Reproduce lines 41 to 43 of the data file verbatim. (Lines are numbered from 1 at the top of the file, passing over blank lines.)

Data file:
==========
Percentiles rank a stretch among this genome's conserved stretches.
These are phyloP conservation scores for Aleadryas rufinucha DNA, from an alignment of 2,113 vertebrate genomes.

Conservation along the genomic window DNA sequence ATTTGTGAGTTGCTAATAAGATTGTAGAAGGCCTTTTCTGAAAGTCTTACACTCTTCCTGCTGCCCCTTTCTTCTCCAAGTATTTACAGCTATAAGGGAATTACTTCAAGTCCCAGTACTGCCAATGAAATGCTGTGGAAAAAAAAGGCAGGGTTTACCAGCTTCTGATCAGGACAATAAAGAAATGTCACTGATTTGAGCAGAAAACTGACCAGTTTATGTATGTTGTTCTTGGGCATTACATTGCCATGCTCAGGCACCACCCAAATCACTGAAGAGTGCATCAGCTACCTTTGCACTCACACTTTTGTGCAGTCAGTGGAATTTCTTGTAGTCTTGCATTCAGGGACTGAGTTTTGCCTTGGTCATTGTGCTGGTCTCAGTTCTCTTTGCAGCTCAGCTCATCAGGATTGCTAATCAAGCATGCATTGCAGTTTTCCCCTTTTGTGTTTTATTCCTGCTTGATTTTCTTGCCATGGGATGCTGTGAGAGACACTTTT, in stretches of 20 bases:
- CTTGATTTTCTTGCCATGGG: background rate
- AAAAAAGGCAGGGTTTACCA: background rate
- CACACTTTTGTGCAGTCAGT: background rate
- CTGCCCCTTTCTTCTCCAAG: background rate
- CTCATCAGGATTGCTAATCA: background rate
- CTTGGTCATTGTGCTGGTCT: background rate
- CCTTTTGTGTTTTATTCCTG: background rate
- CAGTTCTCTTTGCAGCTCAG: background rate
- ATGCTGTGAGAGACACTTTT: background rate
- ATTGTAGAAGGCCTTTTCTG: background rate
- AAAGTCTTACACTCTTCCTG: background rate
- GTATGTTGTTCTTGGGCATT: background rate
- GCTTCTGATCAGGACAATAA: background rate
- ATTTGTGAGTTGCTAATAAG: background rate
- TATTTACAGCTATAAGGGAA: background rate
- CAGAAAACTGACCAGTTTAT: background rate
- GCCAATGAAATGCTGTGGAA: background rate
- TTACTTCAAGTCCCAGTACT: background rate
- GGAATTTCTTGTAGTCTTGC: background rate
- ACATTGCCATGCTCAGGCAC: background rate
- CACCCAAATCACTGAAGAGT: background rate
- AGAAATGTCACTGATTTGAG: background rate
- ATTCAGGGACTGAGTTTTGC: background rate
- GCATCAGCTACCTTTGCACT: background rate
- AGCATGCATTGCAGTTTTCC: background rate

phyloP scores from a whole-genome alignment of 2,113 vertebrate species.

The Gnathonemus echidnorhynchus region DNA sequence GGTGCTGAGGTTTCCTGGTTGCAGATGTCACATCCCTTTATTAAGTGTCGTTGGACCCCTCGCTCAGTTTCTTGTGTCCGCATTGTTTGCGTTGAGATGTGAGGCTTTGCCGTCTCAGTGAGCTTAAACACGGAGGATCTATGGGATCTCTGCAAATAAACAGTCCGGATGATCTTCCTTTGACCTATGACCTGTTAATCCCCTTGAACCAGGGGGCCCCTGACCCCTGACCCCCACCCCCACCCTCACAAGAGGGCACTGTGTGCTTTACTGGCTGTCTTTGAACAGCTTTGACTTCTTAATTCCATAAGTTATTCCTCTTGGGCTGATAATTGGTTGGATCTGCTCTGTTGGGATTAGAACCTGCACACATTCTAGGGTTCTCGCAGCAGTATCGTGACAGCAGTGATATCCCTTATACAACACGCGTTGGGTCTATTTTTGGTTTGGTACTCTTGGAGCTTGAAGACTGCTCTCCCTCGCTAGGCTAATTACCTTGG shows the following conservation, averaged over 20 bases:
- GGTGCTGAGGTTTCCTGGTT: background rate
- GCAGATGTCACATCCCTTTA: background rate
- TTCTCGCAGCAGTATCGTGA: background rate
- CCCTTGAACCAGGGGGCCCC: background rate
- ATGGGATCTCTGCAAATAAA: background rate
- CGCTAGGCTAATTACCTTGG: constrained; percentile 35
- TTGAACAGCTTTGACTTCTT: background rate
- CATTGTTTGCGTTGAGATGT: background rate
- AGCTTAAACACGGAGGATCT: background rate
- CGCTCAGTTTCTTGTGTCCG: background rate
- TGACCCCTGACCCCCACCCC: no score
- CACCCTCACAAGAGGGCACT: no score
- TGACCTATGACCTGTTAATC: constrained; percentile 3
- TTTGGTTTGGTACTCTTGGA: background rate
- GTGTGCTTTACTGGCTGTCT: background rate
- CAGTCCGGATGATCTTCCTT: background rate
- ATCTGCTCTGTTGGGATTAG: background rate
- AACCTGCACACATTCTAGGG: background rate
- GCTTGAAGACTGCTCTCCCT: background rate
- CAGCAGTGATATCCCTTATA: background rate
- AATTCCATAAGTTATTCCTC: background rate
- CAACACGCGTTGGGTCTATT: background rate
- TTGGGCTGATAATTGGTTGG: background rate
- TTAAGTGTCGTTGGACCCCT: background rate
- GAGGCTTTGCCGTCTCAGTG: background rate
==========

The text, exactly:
- TGACCCCTGACCCCCACCCC: no score
- CACCCTCACAAGAGGGCACT: no score
- TGACCTATGACCTGTTAATC: constrained; percentile 3